Boards support rates increase
Twenty out of the 21 local boards of Auckland Council supported the 5 per cent rate increase, understanding it is necessary to fund the $32b package of investment across the region.
We appreciated the collaborative process chaired by Cr Simpson and supported by the mayor to bring together local boards and council members from across the region and the political spectrum for unanimous support for this level of investment.
In her letter (NZ Herald, June 1), Councillor Fletcher agrees there needs to be investment but seems unwilling to accept it needs to be paid for. She neglects to mention that the five councillors who voted against the rates increase voted for the spending package based on 5 per cent and put up no amendments to reduce spending. The affordability argument ignores that Auckland will have the lowest rates increase of any urban area in NZ.
Public feedback showed strong support to invest in climate, water quality, and community infrastructure, and submissions supporting rates increases show a clear understanding this work will require funding. Local board positions reflect those views. Well done to the mayor and councillors who supported both the investment and the 5 per cent increase to deliver it.
Julie Fairey, Puketāpapa; Scott Milne, Ōrakei; Phelan Pirrie, Rodney; Kay Thomas, Whau; Cath Handley, Waiheke; Saffron Toms, Waitakere Ranges; Maria Meredith, Maungakiekie-Tāmaki; Richard Northey, Waitematā; Izzy Fordham, Aotea Great Barrier.
Consigned to history
Readers under the age of 70 will have no recollection of the polio scourge that killed and maimed forever many children throughout the world in the late 1940s and 1950s. I knew several children at my school who contracted the disease and were left permanently crippled or without the use of limbs.
It was due to the work of Dr Jonas Salk of the University of Pittsburg, who created the Salk vaccine, which was universally administered and has essentially eliminated this cruel disease. He selflessly would not allow the vaccine to be patented, as he said it belonged to everyone.
This memory is sufficient for me to have the Covid vaccine to protect myself and others. The success of the Salk vaccine is a guide as to how to diminish the pandemic that has cast havoc throughout our world. We devalue our communities and future if we choose to ignore it .
Peter Burn, Gulf Harbour.
Mind your language
The report of the deliberations of Parliament's Education Select Committee (NZ Herald, June 2) and the commentary from Audrey Young makes for disturbing reading. The Bill would have provided the basis for primary and intermediate schools to teach a second language from a list of 10 to be gazetted by the Minister. This would be in addition to Te Reo.
Labour members of the Committee have killed the Bill, notwithstanding that when it was introduced by National's Nikki Kaye, it had cross-party support. New Zealand is currently in negotiations with the European Union for a free trade agreement; our trade agreement with China is regularly updated and recent messages from the Government have encouraged major exporters not to place all their eggs in the China basket. There is no doubt that the Southeast Asia market will continue to provide growing export opportunities of value. Against this background, one would have thought that part of the plan (if there is one) would be the need to upskill our efforts in those languages that will be of use to the coming generation. The Government's approach is short-sighted and runs counter to New Zealand's need to better compete on the world stage.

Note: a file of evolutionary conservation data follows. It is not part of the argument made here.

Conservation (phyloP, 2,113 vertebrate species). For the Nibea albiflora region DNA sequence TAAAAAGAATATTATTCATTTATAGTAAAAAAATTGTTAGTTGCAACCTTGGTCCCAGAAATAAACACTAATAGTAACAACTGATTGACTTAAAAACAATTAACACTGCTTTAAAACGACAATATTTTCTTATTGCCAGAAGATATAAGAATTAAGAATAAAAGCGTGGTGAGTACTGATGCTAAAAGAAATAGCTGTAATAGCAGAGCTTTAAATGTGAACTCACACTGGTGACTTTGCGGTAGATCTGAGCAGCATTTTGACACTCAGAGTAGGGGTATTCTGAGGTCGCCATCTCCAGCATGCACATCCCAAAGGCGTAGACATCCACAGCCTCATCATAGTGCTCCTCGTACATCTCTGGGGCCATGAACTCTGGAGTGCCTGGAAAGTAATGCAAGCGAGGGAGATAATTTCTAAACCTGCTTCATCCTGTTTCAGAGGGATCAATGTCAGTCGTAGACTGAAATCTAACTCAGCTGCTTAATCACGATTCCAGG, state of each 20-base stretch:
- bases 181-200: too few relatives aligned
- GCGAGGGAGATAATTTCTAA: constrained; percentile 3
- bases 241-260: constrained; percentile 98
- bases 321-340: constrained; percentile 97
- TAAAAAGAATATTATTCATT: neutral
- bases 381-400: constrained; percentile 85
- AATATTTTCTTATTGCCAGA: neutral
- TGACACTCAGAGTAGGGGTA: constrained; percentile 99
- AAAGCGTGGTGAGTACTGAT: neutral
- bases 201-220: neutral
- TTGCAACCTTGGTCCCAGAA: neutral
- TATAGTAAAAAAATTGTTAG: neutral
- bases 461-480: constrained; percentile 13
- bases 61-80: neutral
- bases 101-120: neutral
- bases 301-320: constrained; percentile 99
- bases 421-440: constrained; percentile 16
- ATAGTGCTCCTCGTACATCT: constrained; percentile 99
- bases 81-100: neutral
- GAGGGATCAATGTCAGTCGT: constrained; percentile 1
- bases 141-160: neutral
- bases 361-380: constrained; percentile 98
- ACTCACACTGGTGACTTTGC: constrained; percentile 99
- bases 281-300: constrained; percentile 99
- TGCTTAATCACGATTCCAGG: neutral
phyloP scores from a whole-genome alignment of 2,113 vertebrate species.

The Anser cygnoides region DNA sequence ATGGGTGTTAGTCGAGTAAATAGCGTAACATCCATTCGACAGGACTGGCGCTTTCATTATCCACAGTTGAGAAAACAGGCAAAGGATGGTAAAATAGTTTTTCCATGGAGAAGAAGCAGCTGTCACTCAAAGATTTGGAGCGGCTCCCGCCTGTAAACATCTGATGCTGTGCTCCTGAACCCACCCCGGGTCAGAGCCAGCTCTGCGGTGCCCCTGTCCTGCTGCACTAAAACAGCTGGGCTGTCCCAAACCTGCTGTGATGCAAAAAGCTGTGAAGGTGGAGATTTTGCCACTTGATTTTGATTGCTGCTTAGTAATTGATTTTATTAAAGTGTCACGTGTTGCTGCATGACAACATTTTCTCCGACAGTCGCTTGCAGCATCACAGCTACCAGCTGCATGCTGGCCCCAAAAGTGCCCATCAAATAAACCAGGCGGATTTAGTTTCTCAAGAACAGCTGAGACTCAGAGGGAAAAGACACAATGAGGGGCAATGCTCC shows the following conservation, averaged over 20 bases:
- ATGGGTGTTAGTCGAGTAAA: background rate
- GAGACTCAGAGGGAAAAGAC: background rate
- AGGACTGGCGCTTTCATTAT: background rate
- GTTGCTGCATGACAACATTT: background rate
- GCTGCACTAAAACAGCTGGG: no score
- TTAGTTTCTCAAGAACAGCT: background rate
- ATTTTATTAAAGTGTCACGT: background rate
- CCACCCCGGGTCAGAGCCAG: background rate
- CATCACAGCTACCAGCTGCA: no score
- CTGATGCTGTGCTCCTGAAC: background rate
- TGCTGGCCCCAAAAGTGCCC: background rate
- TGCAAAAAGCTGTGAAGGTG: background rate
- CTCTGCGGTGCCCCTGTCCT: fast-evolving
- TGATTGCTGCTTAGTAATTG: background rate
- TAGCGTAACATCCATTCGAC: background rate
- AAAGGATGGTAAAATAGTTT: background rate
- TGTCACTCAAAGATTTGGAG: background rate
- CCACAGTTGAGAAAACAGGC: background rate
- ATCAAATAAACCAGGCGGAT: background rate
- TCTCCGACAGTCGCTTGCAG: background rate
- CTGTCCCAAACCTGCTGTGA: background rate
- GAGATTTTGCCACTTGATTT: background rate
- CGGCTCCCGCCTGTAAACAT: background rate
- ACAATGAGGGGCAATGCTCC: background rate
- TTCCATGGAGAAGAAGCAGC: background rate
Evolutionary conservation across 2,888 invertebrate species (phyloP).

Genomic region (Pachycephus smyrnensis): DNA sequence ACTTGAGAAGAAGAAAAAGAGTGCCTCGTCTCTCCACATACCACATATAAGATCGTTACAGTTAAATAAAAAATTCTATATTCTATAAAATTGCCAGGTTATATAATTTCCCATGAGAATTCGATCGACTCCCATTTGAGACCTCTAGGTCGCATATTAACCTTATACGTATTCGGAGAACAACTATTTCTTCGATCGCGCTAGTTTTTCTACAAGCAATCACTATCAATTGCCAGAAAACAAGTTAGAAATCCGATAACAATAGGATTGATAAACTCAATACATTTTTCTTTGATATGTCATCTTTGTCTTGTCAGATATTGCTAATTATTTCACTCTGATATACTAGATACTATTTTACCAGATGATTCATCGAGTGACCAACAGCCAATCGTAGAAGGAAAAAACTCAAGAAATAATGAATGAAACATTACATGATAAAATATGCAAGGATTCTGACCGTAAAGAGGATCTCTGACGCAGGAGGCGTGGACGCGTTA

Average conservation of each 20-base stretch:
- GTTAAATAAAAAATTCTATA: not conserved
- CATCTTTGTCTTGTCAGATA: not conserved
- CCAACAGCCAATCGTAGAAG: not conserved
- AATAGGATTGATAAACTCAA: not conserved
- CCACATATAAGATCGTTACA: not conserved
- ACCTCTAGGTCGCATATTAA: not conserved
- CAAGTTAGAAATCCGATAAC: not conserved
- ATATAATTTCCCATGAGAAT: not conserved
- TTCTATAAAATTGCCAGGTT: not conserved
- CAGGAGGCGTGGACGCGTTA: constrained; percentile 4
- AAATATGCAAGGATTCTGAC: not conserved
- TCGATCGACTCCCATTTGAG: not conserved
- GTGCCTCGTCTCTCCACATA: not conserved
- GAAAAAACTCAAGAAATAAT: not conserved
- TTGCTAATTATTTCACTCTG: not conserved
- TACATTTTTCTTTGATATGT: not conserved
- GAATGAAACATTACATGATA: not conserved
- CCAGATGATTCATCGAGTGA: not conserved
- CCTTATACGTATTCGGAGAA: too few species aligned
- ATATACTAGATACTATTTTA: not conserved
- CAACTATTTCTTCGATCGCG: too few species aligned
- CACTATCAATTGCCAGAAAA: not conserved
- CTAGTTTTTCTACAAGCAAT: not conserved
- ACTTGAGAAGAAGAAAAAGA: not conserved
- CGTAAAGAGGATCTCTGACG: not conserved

Bruce Manson, Ōrewa .
A non-traffic bridge is going to be expensive to build and relatively expensive to maintain - and at great cost to the taxpayers, so how about some lateral forward thinking?
Instead of an expensive but ultimately cheapskate proposal, a more expensive but ultimately profitable solution makes far more sense, particularly as there doesn't seem to be any current proposal to toll users – more is the pity.
Make it a tourist attraction in its own right, with the cycleway supplemented by food stalls, a cafe, restaurant, coffee/ice cream outlets, toilets etc.
Decent and attractive LED lighting is a must. Maybe a step or two further with bungy, zip line(s), even a fantastic luge could be incorporated. Cable car?
All could bring in much-needed revenue, instead of just another ongoing drain on the economy.
New Zealand is not exactly renowned for good long-term planning and here is an opportunity to do something world-class.
Ray Green, Birkenhead.
Christine Rose (NZ Herald, June 7) urges Waka Kotahi/New Zealand Transport Agency to have a trial period whereby a lane of the Auckland Harbour Bridge is set aside for cyclists and walkers.
This idea should be rejected outright. The impact of taking one lane away would have major operational implications for the management of traffic on the bridge.
NZTA currently operates changes to the lane configurations at the peak flow periods each weekday morning and afternoon. Taking just one lane out of use for motor vehicles would cause this to falter.
In the weekday morning peak, it is imperative that the North Shore buses are able to return as quickly as possible after dropping off their passengers in the city.
Getting people on to buses has been a major factor in ensuring the free flow of people and freight continues across the Waitematā Harbour. Taking away one of the eight lanes would not be helpful.